Bringing Exploration Back to America In space exploration, the phrase “what goes up must come down” can pose expensive results; traditionally, rockets split into segments during the launch process, resulting in one part in space and another in the ocean. The issue, therefore, is obvious: with the total cost to create, build, and assemble the rocket, much of it is reduced to unusable metal.
Recently, however, outward-facing innovation, driven by Tesla founder and CEO Elon Musk through his work at SpaceX, has lead to a revitalization in interest in space exploration. With [videos] of its rocket launches garnering media attention and millions of views, SpaceX has brought space exploration back into the mainstream by bringing its biggest news—and its most promising future—to America.
To combat the cost of building rockets from scratch each time one is launched, SpaceX has been working to develop reusable rocket technology since 2011. From the beginning, the idea has been simple: develop a reusable orbital class booster, which Musk describes as “the most expensive part of the rocket,” that will launch, help deliver cargo, and then return to a landing pad. Of course, while the idea was simple, the execution was anything but.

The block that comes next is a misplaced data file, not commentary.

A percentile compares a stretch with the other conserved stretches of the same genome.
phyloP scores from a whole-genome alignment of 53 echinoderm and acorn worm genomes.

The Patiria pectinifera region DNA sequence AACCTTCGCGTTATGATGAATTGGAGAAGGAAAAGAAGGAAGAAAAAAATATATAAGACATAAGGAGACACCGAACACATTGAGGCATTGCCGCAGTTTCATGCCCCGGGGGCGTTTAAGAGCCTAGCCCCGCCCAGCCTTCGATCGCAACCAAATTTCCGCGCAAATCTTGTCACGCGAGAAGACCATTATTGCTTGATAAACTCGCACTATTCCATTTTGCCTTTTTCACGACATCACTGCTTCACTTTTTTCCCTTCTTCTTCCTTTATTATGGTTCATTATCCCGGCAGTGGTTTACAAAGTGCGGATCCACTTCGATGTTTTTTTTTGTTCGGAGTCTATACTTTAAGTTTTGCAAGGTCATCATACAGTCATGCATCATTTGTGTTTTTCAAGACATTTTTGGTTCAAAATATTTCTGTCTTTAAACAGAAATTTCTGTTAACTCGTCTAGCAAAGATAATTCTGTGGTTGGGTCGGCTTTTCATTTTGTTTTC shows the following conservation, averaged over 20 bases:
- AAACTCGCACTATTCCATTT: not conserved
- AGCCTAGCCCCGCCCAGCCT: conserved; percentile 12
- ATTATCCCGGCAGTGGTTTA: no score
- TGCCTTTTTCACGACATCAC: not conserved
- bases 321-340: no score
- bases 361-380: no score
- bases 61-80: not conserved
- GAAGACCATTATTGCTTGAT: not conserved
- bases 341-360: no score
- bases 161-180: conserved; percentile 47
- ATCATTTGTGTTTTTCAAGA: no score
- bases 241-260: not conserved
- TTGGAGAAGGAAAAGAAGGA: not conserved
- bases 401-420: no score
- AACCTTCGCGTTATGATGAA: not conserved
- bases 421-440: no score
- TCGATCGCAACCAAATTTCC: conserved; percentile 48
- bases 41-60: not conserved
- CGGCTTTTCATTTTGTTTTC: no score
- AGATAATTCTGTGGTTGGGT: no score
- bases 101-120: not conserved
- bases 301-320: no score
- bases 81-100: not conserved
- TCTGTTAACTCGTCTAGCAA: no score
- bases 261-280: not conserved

After four years of development, 2015 brought a big success for SpaceX. On December 21, SpaceX landed the Falcon 9’s orbital class booster, a first for the aerospace industry. It was a historic moment with present implications, too—not only did the company achieve its goal, but it also was able to launch 11 satellites in the process.
Through continued testing, SpaceX looked well on its way to making a routine out of rocket landings; however, on September 1, 2016, the company suffered a major setback. During the preparation test of another Falcon 9, the rocket exploded on the launchpad, creating a degrading scene of metal pieces and fire. The failure became massive news, with critics questioning SpaceX’s future as well as Musk’s vision.
It wasn’t long, though, before SpaceX was back, this time attempting another first: reusing a Falcon 9. Earlier this year, SpaceX launched and returned the first stage of an old Falcon 9, truly solidifying the concept of reusing rockets.
The accomplishment received deserved media praise, exciting both casual and more hardcore space fans. For Musk, it was a success much needed, silencing doubters who doubted his company’s potential success.
SpaceX: Made in America
SpaceX’s success is the latest American-driven space accomplishment, but one that comes after years without NASA shuttle launches. With headquarters in California, offices around the country, a development center in Texas, and suppliers around the United States, SpaceX has become an American success story that the country can rally behind. The company’s future is looking up, and its wins are the U.S.’s wins. With the company’s future looking bright, it’s looking like space travel is back—this time, in the United States.